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This is probably a very naive question.

I used to believe that a Throwable in Java always contains the stack trace. Is it correct? Now it looks like that I catch exceptions without the stack trace. Does it make sense? Is it possible to catch an exception without the stack trace?

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What JVM? Environment? etc. Does this help?… – NG. Jul 11 '12 at 14:07
@SB. Yes, this does help. Thanks a lot. I have a very similar problem: I have a lot of exceptions (NPE). Method error of log4j logs some exceptions without the stack trace. – Michael Jul 11 '12 at 14:25
up vote 19 down vote accepted

It's possible to catch a Throwable object in Java without a stack trace:

Throwable(String message, Throwable cause, boolean enableSuppression,boolean writableStackTrace) 

Constructs a new throwable with the specified detail message, cause, suppression enabled or disabled, and writable stack trace enabled or disabled.

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For Java 6:

As Java 6 doesn't have the Throwable(String message, Throwable cause, boolean enableSuppression,boolean writableStackTrace) constructor, we can suppress the stacktrace filling using below technique (borrowed from Scala, came to know from How slow are Java exceptions?)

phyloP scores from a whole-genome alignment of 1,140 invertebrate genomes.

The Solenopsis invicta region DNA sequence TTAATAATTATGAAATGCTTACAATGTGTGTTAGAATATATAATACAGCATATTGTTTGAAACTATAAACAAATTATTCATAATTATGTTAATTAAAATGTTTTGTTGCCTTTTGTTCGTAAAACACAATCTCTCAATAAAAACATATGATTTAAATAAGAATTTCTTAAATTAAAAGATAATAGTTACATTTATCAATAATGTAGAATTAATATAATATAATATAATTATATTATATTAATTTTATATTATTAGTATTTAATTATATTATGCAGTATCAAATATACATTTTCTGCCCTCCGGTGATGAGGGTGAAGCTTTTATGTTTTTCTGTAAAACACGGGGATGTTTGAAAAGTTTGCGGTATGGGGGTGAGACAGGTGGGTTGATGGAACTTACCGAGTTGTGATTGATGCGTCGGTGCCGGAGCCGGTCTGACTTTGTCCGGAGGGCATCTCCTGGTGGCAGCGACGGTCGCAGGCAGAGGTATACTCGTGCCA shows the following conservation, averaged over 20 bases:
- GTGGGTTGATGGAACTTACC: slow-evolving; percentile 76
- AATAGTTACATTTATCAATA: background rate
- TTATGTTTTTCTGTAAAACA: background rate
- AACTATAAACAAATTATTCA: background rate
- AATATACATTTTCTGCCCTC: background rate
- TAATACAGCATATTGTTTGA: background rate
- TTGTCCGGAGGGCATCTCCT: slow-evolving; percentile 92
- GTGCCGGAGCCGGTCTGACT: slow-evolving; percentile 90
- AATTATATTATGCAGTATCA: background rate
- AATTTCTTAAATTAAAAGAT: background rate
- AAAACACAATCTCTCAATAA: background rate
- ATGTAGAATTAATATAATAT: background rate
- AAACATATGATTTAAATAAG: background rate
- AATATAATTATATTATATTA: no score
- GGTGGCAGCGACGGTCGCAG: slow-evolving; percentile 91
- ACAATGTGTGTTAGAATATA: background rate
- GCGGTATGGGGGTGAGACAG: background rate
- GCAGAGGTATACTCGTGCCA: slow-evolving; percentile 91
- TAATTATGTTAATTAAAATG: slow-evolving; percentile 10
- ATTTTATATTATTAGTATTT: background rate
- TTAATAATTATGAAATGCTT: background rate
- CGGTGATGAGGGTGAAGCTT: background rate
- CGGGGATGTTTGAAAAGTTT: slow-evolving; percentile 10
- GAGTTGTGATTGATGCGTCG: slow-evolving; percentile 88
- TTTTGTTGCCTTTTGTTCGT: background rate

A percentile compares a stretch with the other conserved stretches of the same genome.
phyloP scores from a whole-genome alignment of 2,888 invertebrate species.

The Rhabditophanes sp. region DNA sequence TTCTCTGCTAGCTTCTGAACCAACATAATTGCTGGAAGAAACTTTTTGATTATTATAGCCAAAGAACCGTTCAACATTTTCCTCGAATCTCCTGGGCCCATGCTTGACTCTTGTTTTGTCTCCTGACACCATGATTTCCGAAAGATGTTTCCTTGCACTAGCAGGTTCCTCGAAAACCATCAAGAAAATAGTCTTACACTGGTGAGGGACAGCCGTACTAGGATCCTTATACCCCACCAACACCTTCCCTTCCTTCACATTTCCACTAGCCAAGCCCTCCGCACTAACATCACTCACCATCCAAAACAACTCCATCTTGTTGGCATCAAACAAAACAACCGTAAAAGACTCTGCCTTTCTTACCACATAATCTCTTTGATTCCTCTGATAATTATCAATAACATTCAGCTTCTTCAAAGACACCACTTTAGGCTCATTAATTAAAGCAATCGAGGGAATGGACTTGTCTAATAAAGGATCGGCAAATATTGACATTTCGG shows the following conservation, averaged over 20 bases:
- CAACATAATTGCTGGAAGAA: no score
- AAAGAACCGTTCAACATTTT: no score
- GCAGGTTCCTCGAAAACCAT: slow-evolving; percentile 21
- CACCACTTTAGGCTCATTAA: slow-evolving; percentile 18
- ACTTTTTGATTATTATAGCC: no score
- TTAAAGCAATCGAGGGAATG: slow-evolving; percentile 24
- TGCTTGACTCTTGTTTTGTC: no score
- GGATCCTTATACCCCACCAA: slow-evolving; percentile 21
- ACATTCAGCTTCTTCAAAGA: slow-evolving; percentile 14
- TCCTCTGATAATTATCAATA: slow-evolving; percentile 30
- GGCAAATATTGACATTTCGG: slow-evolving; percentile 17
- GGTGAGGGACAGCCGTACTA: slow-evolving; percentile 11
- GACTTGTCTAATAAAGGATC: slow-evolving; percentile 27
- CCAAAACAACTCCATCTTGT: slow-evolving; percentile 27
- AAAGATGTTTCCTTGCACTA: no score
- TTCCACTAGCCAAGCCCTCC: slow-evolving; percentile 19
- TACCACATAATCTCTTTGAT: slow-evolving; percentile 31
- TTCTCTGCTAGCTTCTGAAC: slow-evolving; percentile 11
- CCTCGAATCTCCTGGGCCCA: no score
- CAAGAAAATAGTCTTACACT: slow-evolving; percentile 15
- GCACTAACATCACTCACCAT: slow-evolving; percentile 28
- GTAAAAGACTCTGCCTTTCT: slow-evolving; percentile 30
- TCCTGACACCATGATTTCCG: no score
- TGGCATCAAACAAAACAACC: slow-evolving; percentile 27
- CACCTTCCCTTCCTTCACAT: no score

class NoStackTraceRuntimeException extends RuntimeException {
    public synchronized Throwable fillInStackTrace() {
        return this;

Usage is same: throw new NoStackTraceRuntimeException (), or it's subtypes.

We can also do the same by extending Throwable:

class NoStackTraceThrowable extends Throwable {
    public synchronized Throwable fillInStackTrace() {
        return this;

But, a small catch is that you no longer can catch these exception using Exception as this is not subtype of Exception, instead should catch NoStackTraceThrowable or it's subtypes.

Update: For some interesting stats on performance in different usecases, check this SO question

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did OP really mention java-6 in his question!!! – Am_I_Helpful Aug 15 '14 at 9:56
@shekharsuman No, but neither Java 7. This answer might help someone with Java 6 :) – manikanta Aug 15 '14 at 10:09
Even outside of Java 1.6, this is still a viable method. This will suppress the entire stack trace (as the passed in 'cause' of the 4 parameter constructor will be printed out). – DBK May 8 '15 at 13:17
I'm still using Java 6 here in 2016, so yeah :/ – Charles Wood Mar 23 at 22:01
Your NoStackTraceThrowable could extend Exception instead (and be called NoStackTraceException) if you wanted it to be caught by a catch (Exception) block. – dimo414 Apr 3 at 17:11

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